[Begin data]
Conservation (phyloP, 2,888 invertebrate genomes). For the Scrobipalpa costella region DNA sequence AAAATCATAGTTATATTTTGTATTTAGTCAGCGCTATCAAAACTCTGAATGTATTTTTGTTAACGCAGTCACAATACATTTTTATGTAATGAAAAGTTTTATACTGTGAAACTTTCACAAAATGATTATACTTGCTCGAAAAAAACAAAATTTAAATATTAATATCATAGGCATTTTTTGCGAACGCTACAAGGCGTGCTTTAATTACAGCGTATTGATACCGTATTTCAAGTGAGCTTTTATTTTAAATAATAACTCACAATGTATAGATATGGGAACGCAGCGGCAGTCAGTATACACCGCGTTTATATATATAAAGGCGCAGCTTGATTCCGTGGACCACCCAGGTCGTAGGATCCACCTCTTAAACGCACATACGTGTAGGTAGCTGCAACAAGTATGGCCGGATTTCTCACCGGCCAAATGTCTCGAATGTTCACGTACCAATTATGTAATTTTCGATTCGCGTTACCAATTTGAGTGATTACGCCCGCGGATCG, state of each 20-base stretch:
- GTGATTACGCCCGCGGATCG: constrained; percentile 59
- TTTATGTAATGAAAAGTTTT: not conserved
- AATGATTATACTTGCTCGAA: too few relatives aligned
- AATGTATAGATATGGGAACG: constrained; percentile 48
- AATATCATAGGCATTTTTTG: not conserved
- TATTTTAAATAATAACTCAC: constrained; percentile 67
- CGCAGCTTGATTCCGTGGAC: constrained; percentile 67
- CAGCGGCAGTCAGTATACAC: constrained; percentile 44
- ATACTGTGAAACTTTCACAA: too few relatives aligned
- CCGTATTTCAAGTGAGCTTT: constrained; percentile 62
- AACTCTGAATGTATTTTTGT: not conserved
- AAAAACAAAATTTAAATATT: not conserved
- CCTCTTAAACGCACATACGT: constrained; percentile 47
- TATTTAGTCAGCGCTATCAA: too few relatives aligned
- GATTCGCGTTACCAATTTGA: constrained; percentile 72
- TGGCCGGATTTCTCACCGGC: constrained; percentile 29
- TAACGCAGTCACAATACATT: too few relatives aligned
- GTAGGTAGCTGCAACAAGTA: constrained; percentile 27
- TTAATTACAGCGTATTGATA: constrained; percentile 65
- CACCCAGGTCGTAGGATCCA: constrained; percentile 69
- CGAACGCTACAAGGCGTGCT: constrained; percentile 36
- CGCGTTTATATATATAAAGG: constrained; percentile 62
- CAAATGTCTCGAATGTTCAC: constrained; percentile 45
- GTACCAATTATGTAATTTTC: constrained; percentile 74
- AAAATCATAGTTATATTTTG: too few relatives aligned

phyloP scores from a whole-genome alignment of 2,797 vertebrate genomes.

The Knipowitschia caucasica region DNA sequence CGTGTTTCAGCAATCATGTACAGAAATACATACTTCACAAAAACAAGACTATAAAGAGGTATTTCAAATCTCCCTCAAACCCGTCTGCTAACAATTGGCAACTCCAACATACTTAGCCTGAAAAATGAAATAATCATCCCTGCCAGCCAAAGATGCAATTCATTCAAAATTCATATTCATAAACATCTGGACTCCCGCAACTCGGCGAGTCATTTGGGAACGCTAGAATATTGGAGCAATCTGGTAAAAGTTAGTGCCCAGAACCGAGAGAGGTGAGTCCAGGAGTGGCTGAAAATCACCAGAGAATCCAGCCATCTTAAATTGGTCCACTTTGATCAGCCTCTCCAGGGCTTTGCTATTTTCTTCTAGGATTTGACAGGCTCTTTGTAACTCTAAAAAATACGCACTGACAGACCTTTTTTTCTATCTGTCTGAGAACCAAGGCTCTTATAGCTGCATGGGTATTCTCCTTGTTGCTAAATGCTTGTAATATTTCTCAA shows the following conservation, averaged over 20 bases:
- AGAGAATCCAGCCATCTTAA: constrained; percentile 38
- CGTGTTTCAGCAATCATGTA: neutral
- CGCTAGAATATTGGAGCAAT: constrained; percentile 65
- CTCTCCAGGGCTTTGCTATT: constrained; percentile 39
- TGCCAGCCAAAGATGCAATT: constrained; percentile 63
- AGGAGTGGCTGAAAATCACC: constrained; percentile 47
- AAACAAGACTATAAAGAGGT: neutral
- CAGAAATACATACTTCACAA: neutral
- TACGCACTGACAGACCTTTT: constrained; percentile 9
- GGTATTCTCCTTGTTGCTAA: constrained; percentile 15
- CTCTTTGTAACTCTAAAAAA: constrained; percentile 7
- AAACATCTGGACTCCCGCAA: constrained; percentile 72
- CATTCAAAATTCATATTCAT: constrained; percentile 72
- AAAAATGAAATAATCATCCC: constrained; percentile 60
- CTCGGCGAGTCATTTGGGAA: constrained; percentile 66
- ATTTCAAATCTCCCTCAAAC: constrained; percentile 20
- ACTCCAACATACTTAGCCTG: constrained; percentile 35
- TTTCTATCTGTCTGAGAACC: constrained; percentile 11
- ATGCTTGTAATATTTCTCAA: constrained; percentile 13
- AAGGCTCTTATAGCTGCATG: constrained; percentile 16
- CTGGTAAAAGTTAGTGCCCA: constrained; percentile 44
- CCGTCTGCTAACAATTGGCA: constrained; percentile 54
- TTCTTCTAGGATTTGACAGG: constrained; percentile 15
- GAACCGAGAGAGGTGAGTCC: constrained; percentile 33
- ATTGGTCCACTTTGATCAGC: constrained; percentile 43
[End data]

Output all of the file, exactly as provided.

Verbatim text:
Conservation (phyloP, 2,888 invertebrate genomes). For the Scrobipalpa costella region DNA sequence AAAATCATAGTTATATTTTGTATTTAGTCAGCGCTATCAAAACTCTGAATGTATTTTTGTTAACGCAGTCACAATACATTTTTATGTAATGAAAAGTTTTATACTGTGAAACTTTCACAAAATGATTATACTTGCTCGAAAAAAACAAAATTTAAATATTAATATCATAGGCATTTTTTGCGAACGCTACAAGGCGTGCTTTAATTACAGCGTATTGATACCGTATTTCAAGTGAGCTTTTATTTTAAATAATAACTCACAATGTATAGATATGGGAACGCAGCGGCAGTCAGTATACACCGCGTTTATATATATAAAGGCGCAGCTTGATTCCGTGGACCACCCAGGTCGTAGGATCCACCTCTTAAACGCACATACGTGTAGGTAGCTGCAACAAGTATGGCCGGATTTCTCACCGGCCAAATGTCTCGAATGTTCACGTACCAATTATGTAATTTTCGATTCGCGTTACCAATTTGAGTGATTACGCCCGCGGATCG, state of each 20-base stretch:
- GTGATTACGCCCGCGGATCG: constrained; percentile 59
- TTTATGTAATGAAAAGTTTT: not conserved
- AATGATTATACTTGCTCGAA: too few relatives aligned
- AATGTATAGATATGGGAACG: constrained; percentile 48
- AATATCATAGGCATTTTTTG: not conserved
- TATTTTAAATAATAACTCAC: constrained; percentile 67
- CGCAGCTTGATTCCGTGGAC: constrained; percentile 67
- CAGCGGCAGTCAGTATACAC: constrained; percentile 44
- ATACTGTGAAACTTTCACAA: too few relatives aligned
- CCGTATTTCAAGTGAGCTTT: constrained; percentile 62
- AACTCTGAATGTATTTTTGT: not conserved
- AAAAACAAAATTTAAATATT: not conserved
- CCTCTTAAACGCACATACGT: constrained; percentile 47
- TATTTAGTCAGCGCTATCAA: too few relatives aligned
- GATTCGCGTTACCAATTTGA: constrained; percentile 72
- TGGCCGGATTTCTCACCGGC: constrained; percentile 29
- TAACGCAGTCACAATACATT: too few relatives aligned
- GTAGGTAGCTGCAACAAGTA: constrained; percentile 27
- TTAATTACAGCGTATTGATA: constrained; percentile 65
- CACCCAGGTCGTAGGATCCA: constrained; percentile 69
- CGAACGCTACAAGGCGTGCT: constrained; percentile 36
- CGCGTTTATATATATAAAGG: constrained; percentile 62
- CAAATGTCTCGAATGTTCAC: constrained; percentile 45
- GTACCAATTATGTAATTTTC: constrained; percentile 74
- AAAATCATAGTTATATTTTG: too few relatives aligned

phyloP scores from a whole-genome alignment of 2,797 vertebrate genomes.

The Knipowitschia caucasica region DNA sequence CGTGTTTCAGCAATCATGTACAGAAATACATACTTCACAAAAACAAGACTATAAAGAGGTATTTCAAATCTCCCTCAAACCCGTCTGCTAACAATTGGCAACTCCAACATACTTAGCCTGAAAAATGAAATAATCATCCCTGCCAGCCAAAGATGCAATTCATTCAAAATTCATATTCATAAACATCTGGACTCCCGCAACTCGGCGAGTCATTTGGGAACGCTAGAATATTGGAGCAATCTGGTAAAAGTTAGTGCCCAGAACCGAGAGAGGTGAGTCCAGGAGTGGCTGAAAATCACCAGAGAATCCAGCCATCTTAAATTGGTCCACTTTGATCAGCCTCTCCAGGGCTTTGCTATTTTCTTCTAGGATTTGACAGGCTCTTTGTAACTCTAAAAAATACGCACTGACAGACCTTTTTTTCTATCTGTCTGAGAACCAAGGCTCTTATAGCTGCATGGGTATTCTCCTTGTTGCTAAATGCTTGTAATATTTCTCAA shows the following conservation, averaged over 20 bases:
- AGAGAATCCAGCCATCTTAA: constrained; percentile 38
- CGTGTTTCAGCAATCATGTA: neutral
- CGCTAGAATATTGGAGCAAT: constrained; percentile 65
- CTCTCCAGGGCTTTGCTATT: constrained; percentile 39
- TGCCAGCCAAAGATGCAATT: constrained; percentile 63
- AGGAGTGGCTGAAAATCACC: constrained; percentile 47
- AAACAAGACTATAAAGAGGT: neutral
- CAGAAATACATACTTCACAA: neutral
- TACGCACTGACAGACCTTTT: constrained; percentile 9
- GGTATTCTCCTTGTTGCTAA: constrained; percentile 15
- CTCTTTGTAACTCTAAAAAA: constrained; percentile 7
- AAACATCTGGACTCCCGCAA: constrained; percentile 72
- CATTCAAAATTCATATTCAT: constrained; percentile 72
- AAAAATGAAATAATCATCCC: constrained; percentile 60
- CTCGGCGAGTCATTTGGGAA: constrained; percentile 66
- ATTTCAAATCTCCCTCAAAC: constrained; percentile 20
- ACTCCAACATACTTAGCCTG: constrained; percentile 35
- TTTCTATCTGTCTGAGAACC: constrained; percentile 11
- ATGCTTGTAATATTTCTCAA: constrained; percentile 13
- AAGGCTCTTATAGCTGCATG: constrained; percentile 16
- CTGGTAAAAGTTAGTGCCCA: constrained; percentile 44
- CCGTCTGCTAACAATTGGCA: constrained; percentile 54
- TTCTTCTAGGATTTGACAGG: constrained; percentile 15
- GAACCGAGAGAGGTGAGTCC: constrained; percentile 33
- ATTGGTCCACTTTGATCAGC: constrained; percentile 43